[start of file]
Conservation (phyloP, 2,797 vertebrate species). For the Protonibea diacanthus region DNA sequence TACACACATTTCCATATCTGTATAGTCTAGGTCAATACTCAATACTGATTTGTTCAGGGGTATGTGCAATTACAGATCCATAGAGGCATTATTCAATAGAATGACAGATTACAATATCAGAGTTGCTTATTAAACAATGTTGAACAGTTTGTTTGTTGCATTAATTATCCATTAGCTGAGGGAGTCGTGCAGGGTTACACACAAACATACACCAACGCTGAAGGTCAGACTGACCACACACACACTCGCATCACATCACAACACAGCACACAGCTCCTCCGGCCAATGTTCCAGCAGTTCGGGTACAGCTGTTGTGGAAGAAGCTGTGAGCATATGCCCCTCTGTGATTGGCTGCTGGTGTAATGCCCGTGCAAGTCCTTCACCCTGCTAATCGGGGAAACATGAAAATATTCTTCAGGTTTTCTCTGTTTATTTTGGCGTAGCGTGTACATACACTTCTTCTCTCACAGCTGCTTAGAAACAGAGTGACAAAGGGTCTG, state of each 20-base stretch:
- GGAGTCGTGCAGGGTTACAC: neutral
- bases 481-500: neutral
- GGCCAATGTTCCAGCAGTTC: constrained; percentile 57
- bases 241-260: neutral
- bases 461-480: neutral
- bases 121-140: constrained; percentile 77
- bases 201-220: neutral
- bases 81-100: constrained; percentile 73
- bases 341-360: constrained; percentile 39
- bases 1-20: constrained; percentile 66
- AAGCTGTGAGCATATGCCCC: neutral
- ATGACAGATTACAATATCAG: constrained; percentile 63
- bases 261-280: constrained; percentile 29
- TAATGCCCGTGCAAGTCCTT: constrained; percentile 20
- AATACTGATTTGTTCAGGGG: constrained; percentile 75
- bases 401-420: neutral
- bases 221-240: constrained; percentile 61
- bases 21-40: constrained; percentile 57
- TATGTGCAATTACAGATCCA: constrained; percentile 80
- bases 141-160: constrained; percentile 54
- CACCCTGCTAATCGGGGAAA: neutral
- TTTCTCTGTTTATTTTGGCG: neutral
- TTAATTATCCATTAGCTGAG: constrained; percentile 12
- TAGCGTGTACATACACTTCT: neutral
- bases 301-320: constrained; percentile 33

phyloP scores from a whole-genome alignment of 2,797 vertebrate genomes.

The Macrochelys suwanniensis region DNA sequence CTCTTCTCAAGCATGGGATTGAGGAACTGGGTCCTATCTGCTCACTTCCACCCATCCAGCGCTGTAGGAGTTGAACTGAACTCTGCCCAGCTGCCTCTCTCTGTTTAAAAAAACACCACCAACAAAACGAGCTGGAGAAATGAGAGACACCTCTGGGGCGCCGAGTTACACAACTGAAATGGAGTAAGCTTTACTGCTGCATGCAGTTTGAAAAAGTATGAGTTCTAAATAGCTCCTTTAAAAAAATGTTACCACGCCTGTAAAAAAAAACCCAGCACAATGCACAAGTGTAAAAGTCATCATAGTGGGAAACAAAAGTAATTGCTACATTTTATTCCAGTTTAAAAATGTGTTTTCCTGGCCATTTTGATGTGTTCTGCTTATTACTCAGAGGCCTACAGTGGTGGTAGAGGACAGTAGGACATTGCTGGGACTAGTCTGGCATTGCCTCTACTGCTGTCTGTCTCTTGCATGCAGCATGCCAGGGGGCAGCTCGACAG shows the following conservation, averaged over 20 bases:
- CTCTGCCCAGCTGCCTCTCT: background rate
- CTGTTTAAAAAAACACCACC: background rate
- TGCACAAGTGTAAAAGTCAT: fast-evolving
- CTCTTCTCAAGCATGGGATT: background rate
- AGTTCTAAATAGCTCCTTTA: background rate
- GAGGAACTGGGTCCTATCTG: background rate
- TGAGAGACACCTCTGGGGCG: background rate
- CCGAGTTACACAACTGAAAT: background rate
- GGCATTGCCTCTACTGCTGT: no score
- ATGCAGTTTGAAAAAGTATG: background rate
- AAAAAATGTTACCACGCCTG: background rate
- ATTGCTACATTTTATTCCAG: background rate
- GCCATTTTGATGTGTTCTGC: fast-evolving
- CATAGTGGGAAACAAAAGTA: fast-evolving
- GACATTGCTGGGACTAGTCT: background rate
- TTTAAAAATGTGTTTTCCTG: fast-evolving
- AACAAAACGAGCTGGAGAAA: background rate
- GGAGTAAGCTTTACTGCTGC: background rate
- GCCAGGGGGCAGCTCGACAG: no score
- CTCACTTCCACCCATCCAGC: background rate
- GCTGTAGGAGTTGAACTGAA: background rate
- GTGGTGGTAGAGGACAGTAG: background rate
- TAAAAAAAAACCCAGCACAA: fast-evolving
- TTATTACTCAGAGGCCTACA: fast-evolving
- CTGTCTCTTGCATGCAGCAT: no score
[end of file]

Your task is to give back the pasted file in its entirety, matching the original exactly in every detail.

Conservation (phyloP, 2,797 vertebrate species). For the Protonibea diacanthus region DNA sequence TACACACATTTCCATATCTGTATAGTCTAGGTCAATACTCAATACTGATTTGTTCAGGGGTATGTGCAATTACAGATCCATAGAGGCATTATTCAATAGAATGACAGATTACAATATCAGAGTTGCTTATTAAACAATGTTGAACAGTTTGTTTGTTGCATTAATTATCCATTAGCTGAGGGAGTCGTGCAGGGTTACACACAAACATACACCAACGCTGAAGGTCAGACTGACCACACACACACTCGCATCACATCACAACACAGCACACAGCTCCTCCGGCCAATGTTCCAGCAGTTCGGGTACAGCTGTTGTGGAAGAAGCTGTGAGCATATGCCCCTCTGTGATTGGCTGCTGGTGTAATGCCCGTGCAAGTCCTTCACCCTGCTAATCGGGGAAACATGAAAATATTCTTCAGGTTTTCTCTGTTTATTTTGGCGTAGCGTGTACATACACTTCTTCTCTCACAGCTGCTTAGAAACAGAGTGACAAAGGGTCTG, state of each 20-base stretch:
- GGAGTCGTGCAGGGTTACAC: neutral
- bases 481-500: neutral
- GGCCAATGTTCCAGCAGTTC: constrained; percentile 57
- bases 241-260: neutral
- bases 461-480: neutral
- bases 121-140: constrained; percentile 77
- bases 201-220: neutral
- bases 81-100: constrained; percentile 73
- bases 341-360: constrained; percentile 39
- bases 1-20: constrained; percentile 66
- AAGCTGTGAGCATATGCCCC: neutral
- ATGACAGATTACAATATCAG: constrained; percentile 63
- bases 261-280: constrained; percentile 29
- TAATGCCCGTGCAAGTCCTT: constrained; percentile 20
- AATACTGATTTGTTCAGGGG: constrained; percentile 75
- bases 401-420: neutral
- bases 221-240: constrained; percentile 61
- bases 21-40: constrained; percentile 57
- TATGTGCAATTACAGATCCA: constrained; percentile 80
- bases 141-160: constrained; percentile 54
- CACCCTGCTAATCGGGGAAA: neutral
- TTTCTCTGTTTATTTTGGCG: neutral
- TTAATTATCCATTAGCTGAG: constrained; percentile 12
- TAGCGTGTACATACACTTCT: neutral
- bases 301-320: constrained; percentile 33

phyloP scores from a whole-genome alignment of 2,797 vertebrate genomes.

The Macrochelys suwanniensis region DNA sequence CTCTTCTCAAGCATGGGATTGAGGAACTGGGTCCTATCTGCTCACTTCCACCCATCCAGCGCTGTAGGAGTTGAACTGAACTCTGCCCAGCTGCCTCTCTCTGTTTAAAAAAACACCACCAACAAAACGAGCTGGAGAAATGAGAGACACCTCTGGGGCGCCGAGTTACACAACTGAAATGGAGTAAGCTTTACTGCTGCATGCAGTTTGAAAAAGTATGAGTTCTAAATAGCTCCTTTAAAAAAATGTTACCACGCCTGTAAAAAAAAACCCAGCACAATGCACAAGTGTAAAAGTCATCATAGTGGGAAACAAAAGTAATTGCTACATTTTATTCCAGTTTAAAAATGTGTTTTCCTGGCCATTTTGATGTGTTCTGCTTATTACTCAGAGGCCTACAGTGGTGGTAGAGGACAGTAGGACATTGCTGGGACTAGTCTGGCATTGCCTCTACTGCTGTCTGTCTCTTGCATGCAGCATGCCAGGGGGCAGCTCGACAG shows the following conservation, averaged over 20 bases:
- CTCTGCCCAGCTGCCTCTCT: background rate
- CTGTTTAAAAAAACACCACC: background rate
- TGCACAAGTGTAAAAGTCAT: fast-evolving
- CTCTTCTCAAGCATGGGATT: background rate
- AGTTCTAAATAGCTCCTTTA: background rate
- GAGGAACTGGGTCCTATCTG: background rate
- TGAGAGACACCTCTGGGGCG: background rate
- CCGAGTTACACAACTGAAAT: background rate
- GGCATTGCCTCTACTGCTGT: no score
- ATGCAGTTTGAAAAAGTATG: background rate
- AAAAAATGTTACCACGCCTG: background rate
- ATTGCTACATTTTATTCCAG: background rate
- GCCATTTTGATGTGTTCTGC: fast-evolving
- CATAGTGGGAAACAAAAGTA: fast-evolving
- GACATTGCTGGGACTAGTCT: background rate
- TTTAAAAATGTGTTTTCCTG: fast-evolving
- AACAAAACGAGCTGGAGAAA: background rate
- GGAGTAAGCTTTACTGCTGC: background rate
- GCCAGGGGGCAGCTCGACAG: no score
- CTCACTTCCACCCATCCAGC: background rate
- GCTGTAGGAGTTGAACTGAA: background rate
- GTGGTGGTAGAGGACAGTAG: background rate
- TAAAAAAAAACCCAGCACAA: fast-evolving
- TTATTACTCAGAGGCCTACA: fast-evolving
- CTGTCTCTTGCATGCAGCAT: no score